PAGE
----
Widely revered as an unstoppable, resilient “flying tank,” the famous A-10 Warthog can absorb small arms fire, fly slowly at low altitudes to support ground troops under enemy fire, and decimate groups of aggregated targets with its extremely lethal 30mm nose cannon.
The A-10’s storied history of success, in both the number of lives it has saved and battles it has won, has earned it a distinct and timeless place in history. One of the A-10’s key attributes is its built-in redundancy, meaning the aircraft is built to keep flying even if key parts are destroyed by enemy fire. The A-10 can lose an engine, certain electronics, or even part of a wing and continue to fight. I once talked to a pilot who survived a battle during the Gulf War by flying his damaged A-10 with one wing. The aircraft’s lethality is yet another unique attribute, as the 30mm cannon is aligned in a linear way beneath the fuselage, giving pilots a straight ahead view of targets below.
All of these reasons are why some members of Congress and the Pentagon have pushed back in recent years on the Air Force’s plans to divest from the aircraft. However, is the A-10 now finally reaching retirement? The Air Force plans to divest as many as twenty-one A-10s in 2023, according to the service’s budget request. This would make sense, given the rapid arrival of newly built, fifth-generation F-35 Joint Strike Fighters.
But could the advent of new air-attack technologies render the A-10 less impactful, more vulnerable, and eventually obsolete? For years, many have insisted that the answer is no: the A-10 is arguably unparalleled when it comes to providing combat crucial, time-sensitive close-air-support (CAS). Yet the Air Force continues to maintain that many aircraft, especially the F-35, are well suited to perform the CAS mission.
The Close Air Support mission is so vital to the military services that the Pentagon once conducted a specific CAS “fly off,” or competition between the F-35 and the A-10 to determine which platform might best be suited for the future of CAS. Interestingly, while thought of as a fifth-generation, multirole stealth fighter, the F-35 is tactically well positioned for CAS. The F-35 not only has a fuselage-wing-mounted 20mm cannon for ground fire but also has the speed and maneuverability required to reliably elude ground fire.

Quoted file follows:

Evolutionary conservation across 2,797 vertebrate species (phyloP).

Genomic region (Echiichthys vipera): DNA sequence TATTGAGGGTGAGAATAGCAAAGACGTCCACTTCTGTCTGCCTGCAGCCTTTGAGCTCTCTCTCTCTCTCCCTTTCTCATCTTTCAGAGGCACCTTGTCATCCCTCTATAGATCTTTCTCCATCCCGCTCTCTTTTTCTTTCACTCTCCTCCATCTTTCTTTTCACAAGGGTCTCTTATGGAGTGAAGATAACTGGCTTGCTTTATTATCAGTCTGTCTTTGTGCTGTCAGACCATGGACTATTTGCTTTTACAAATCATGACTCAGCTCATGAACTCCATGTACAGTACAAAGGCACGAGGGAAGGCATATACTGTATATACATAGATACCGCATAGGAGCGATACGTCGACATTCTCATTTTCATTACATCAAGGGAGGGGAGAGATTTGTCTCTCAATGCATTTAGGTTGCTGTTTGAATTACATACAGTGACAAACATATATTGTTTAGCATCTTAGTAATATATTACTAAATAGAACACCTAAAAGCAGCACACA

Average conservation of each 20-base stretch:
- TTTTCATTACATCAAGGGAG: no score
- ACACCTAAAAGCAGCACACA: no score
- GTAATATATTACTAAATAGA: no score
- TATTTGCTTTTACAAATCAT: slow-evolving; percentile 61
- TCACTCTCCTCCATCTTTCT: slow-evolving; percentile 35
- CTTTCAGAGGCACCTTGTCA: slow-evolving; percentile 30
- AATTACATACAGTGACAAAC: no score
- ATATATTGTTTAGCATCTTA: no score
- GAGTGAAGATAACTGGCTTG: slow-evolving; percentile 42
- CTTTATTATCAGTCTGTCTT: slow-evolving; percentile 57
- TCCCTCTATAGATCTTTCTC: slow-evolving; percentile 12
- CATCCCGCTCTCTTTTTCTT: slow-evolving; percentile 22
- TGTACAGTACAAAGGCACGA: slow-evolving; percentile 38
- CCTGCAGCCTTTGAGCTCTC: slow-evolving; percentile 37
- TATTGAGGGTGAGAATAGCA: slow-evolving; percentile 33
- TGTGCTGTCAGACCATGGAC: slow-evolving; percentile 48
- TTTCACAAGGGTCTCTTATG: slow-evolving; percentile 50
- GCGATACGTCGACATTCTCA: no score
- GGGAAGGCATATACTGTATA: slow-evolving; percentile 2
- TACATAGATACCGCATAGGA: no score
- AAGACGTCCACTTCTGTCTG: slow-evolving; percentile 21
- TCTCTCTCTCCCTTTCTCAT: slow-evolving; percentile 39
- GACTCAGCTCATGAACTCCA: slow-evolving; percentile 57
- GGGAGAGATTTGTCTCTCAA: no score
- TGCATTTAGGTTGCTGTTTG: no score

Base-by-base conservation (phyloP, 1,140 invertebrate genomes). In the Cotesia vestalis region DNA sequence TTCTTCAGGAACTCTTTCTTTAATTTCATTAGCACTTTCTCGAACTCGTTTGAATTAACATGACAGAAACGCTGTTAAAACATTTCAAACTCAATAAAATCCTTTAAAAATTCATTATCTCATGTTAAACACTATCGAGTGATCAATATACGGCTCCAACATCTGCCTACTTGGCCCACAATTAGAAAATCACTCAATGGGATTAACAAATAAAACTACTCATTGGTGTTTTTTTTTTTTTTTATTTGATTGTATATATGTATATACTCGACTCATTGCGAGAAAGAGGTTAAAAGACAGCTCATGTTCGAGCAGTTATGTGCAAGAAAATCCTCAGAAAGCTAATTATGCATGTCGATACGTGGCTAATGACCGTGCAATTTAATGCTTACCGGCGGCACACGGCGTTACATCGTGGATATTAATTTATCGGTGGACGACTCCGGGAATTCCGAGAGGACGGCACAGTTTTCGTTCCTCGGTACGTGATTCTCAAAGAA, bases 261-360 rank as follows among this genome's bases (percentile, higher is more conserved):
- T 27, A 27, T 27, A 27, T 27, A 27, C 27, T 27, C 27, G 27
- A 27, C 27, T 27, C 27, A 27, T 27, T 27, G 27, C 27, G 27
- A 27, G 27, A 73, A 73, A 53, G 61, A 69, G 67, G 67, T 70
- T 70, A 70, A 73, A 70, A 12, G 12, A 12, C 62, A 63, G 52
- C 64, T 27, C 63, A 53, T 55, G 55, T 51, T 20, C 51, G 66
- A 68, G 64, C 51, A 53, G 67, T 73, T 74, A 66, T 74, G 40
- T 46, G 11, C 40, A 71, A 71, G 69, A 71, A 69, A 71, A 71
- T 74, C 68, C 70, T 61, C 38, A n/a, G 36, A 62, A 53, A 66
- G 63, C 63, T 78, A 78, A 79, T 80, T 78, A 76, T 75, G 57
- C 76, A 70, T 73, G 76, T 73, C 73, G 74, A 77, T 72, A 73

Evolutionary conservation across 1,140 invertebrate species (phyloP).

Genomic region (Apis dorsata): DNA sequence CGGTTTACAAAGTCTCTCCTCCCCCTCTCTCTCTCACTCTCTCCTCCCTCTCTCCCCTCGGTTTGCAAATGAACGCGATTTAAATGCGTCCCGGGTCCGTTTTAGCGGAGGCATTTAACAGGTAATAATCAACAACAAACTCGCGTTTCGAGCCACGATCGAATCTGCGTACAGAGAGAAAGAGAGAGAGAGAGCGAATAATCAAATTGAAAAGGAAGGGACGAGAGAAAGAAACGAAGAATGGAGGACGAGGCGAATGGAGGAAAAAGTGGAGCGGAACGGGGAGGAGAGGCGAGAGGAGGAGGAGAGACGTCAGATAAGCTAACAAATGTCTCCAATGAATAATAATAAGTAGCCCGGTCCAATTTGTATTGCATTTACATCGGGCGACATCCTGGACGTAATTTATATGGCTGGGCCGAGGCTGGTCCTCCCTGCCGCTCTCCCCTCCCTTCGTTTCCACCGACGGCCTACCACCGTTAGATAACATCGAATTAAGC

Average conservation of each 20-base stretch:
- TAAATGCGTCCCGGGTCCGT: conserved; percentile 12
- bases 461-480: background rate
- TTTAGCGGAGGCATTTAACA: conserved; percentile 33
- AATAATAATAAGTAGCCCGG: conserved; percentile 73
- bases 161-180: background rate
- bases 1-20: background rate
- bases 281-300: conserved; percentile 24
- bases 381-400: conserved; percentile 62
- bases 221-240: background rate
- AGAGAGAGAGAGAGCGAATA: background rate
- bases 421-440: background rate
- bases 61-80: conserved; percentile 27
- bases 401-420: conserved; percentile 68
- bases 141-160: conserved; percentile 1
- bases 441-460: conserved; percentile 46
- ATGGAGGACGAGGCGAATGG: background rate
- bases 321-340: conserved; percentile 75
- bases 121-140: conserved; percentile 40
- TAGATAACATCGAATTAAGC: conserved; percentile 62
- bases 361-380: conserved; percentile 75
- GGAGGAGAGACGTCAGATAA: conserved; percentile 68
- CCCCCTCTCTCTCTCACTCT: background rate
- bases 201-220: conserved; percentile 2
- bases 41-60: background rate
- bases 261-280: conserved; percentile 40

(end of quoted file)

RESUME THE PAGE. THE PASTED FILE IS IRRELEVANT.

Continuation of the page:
But would an F-35 be survivable enough to withstand incoming small arms fire like an A-10 can? Given its range and the fidelity of its sensors and precision-guided, air-to-ground weapons, the F-35 may never need to be as close to its targets as the A-10. Moreover, the F-35’s sophisticated navigational prowess and impressive speed may mitigate any risk of incoming ground fire. But is the fighter jet’s coating, built with survivable composite materials, able to withstand small arms fire in the event that the aircraft needs to fly close to the ground? These questions have not yet been answered. Until they are, it is unclear whether the F-35 can truly supplant the mighty A-10. However, there is reason to believe that, given the opportunity, the F-35 fighter jet could be a great asset for the U.S. military’s CAS mission.
Kris Osborn is the Defense Editor for the National Interest. Osborn previously served at the Pentagon as a Highly Qualified Expert with the Office of the Assistant Secretary of the Army—Acquisition, Logistics & Technology. Osborn has also worked as an anchor and on-air military specialist at national TV networks. He has appeared as a guest military expert on Fox News, MSNBC, The Military Channel, and The History Channel. He also has a Master’s Degree in Comparative Literature from Columbia University.